I wouldn’t begin to say that Greenwald doesn’t care about civil liberties. That’s not my beef. My beef is that the guys that he ceaselessly criticizes also care about civil liberties, they just don’t have the luxury of sitting far outside just offering commentary. Saying that everyone is a villain implicitly sets oneself up as the hero and frankly I find that more than a little wearing – it’s easy to be a hero in a vacuum. You show me someone who’s absolutely certain about things and I’ll show you someone who’s never had to get neck deep in the shit sandwich that is policy reality. Those of us who work policy files do the best we can – if the commentators don’t like it, there’s lots of opportunity for them to come at in their own way, all they have to do is put in the work (as an example, you wanna make a submission to a Parliamentary committee, all you have to do is put your name on the list – we see private citizens up on the hill all the time).

    Everything around you that you call life was made up by people that were no smarter than you and you can change it, you can influence it, you can build your own things that other people can use.” ~ Steve Jobs

  • Lex

    Without getting involved in the personal issues here, would you admit that there is a whole lot of stenography going on in the US?

    I get that really sorting, discussing, etc. the policy issues is messy. And that’s the problem. Americans don’t generally do it. We’re certainly not prompted to do it by our major media (or really our minor media very often). We didn’t have in-depth policy discussions of running off to invade Afghanistan or Iraq. We don’t have them on serious domestic politics either.

    I have no idea what serious policy discussion at the decision making level in the US looks like. However, i suspect that it’s not too far removed from the professional wrestling level of discourse we see in the media.

    I, for one, have no faith that a guy like Obama is looking at issues in terms of the long-term and/or doing what’s best and right. He’s looking at everything through a political lens, and in the US at least the political lens is only about winning political fights.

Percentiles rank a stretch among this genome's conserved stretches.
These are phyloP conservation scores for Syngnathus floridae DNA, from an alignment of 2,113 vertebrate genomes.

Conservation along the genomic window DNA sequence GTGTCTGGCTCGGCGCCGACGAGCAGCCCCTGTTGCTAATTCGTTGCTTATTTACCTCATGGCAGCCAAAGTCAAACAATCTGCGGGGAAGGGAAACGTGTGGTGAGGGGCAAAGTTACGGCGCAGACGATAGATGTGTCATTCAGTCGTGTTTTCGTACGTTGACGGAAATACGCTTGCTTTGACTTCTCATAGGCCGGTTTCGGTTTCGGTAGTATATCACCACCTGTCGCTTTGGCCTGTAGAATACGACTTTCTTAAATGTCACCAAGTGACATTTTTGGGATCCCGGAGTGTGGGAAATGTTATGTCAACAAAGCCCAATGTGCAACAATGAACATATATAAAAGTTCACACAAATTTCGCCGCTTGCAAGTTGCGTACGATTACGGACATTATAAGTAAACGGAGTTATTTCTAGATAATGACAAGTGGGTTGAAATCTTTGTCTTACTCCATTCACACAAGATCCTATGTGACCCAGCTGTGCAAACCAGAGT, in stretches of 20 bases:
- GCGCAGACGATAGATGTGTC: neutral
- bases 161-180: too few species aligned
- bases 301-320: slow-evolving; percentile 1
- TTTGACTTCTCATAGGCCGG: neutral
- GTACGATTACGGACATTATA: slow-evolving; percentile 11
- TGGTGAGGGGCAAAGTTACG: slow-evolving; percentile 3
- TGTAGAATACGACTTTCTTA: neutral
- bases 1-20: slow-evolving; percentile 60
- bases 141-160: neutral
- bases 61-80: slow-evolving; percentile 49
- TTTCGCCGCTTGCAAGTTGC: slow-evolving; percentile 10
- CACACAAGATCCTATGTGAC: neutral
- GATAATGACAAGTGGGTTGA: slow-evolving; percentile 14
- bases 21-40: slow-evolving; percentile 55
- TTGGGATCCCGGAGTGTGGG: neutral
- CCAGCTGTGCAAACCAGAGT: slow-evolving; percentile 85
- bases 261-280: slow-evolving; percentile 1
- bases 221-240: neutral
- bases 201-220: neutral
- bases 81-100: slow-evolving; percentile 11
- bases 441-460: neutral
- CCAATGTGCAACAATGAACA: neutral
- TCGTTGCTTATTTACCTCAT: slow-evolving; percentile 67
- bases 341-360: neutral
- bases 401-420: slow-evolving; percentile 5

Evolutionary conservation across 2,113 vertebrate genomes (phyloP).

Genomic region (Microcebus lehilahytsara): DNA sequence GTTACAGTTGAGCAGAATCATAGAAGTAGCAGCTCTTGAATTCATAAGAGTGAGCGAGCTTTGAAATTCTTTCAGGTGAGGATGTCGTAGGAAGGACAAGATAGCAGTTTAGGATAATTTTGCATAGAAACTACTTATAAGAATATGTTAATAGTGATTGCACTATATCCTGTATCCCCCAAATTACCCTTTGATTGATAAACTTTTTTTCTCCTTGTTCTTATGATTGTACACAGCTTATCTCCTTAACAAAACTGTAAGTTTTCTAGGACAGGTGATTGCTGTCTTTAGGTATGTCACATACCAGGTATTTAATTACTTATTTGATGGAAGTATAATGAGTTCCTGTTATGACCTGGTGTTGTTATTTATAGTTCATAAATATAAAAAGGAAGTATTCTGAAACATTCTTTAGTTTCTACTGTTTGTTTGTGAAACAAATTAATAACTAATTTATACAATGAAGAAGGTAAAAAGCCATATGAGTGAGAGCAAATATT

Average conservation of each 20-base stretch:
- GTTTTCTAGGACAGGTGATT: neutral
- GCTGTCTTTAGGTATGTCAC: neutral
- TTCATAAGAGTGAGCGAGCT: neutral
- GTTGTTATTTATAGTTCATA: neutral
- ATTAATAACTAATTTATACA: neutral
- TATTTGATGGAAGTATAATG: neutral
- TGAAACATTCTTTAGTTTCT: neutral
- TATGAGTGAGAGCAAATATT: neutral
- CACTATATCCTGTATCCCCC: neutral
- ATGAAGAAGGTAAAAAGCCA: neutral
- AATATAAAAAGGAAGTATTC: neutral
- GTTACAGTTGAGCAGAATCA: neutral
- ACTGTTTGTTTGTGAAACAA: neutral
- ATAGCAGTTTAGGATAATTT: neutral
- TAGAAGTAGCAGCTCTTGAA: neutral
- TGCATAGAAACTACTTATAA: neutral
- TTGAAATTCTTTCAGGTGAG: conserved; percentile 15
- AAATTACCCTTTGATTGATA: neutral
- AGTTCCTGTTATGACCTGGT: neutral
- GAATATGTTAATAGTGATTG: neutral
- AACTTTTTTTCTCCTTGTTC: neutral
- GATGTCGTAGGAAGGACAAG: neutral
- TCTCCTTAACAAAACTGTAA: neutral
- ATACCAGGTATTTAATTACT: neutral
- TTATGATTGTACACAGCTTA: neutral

FTR, i find Greenwald sometimes shrill in his delivery and don’t trust him very deeply. On the other hand, he’s got a lot to be shrill about. in the last decade or so, the US has been burying all the things it claims make it great and doing so at an alarming rate. The reasons have mostly boiled down to fear and your statement above that means “us little people really wouldn’t understand.”

  • JustPlainDave

    …notion that there is a considerable amount of access journalism going on. That goes with the territory and always has done – we always have to take what insiders say with a grain of salt and cross it against other views. What I find disturbing about the current way that this plays out is that most people (i.e., news consumers) aren’t seeking to cross and validate – it seems to me that they are in the main looking at access journalism, rejecting it completely and going on to seek out alternative collections of facts that better fit their particular world views. Those more pleasing sets of “facts” are then not extensively tested for completeness and accuracy because they, being more pleasing, are more likely to be viewed as “right”. There’s always been a trend this way, but it now seems extremely pronounced. With the tremendous lowering of the bar to publication that we’ve seen in the past decade, one can very readily find whatever set of views one would like – almost custom tailored to one’s conscious and unconscious biases – without leaving one’s living room. Seems to me that in the most vocal parts of the discourse we have a lot of folks with different sets of facts that don’t much overlap talking past each other – that doesn’t strike me as particularly productive given the magnitude of the changes I think we need to be looking at.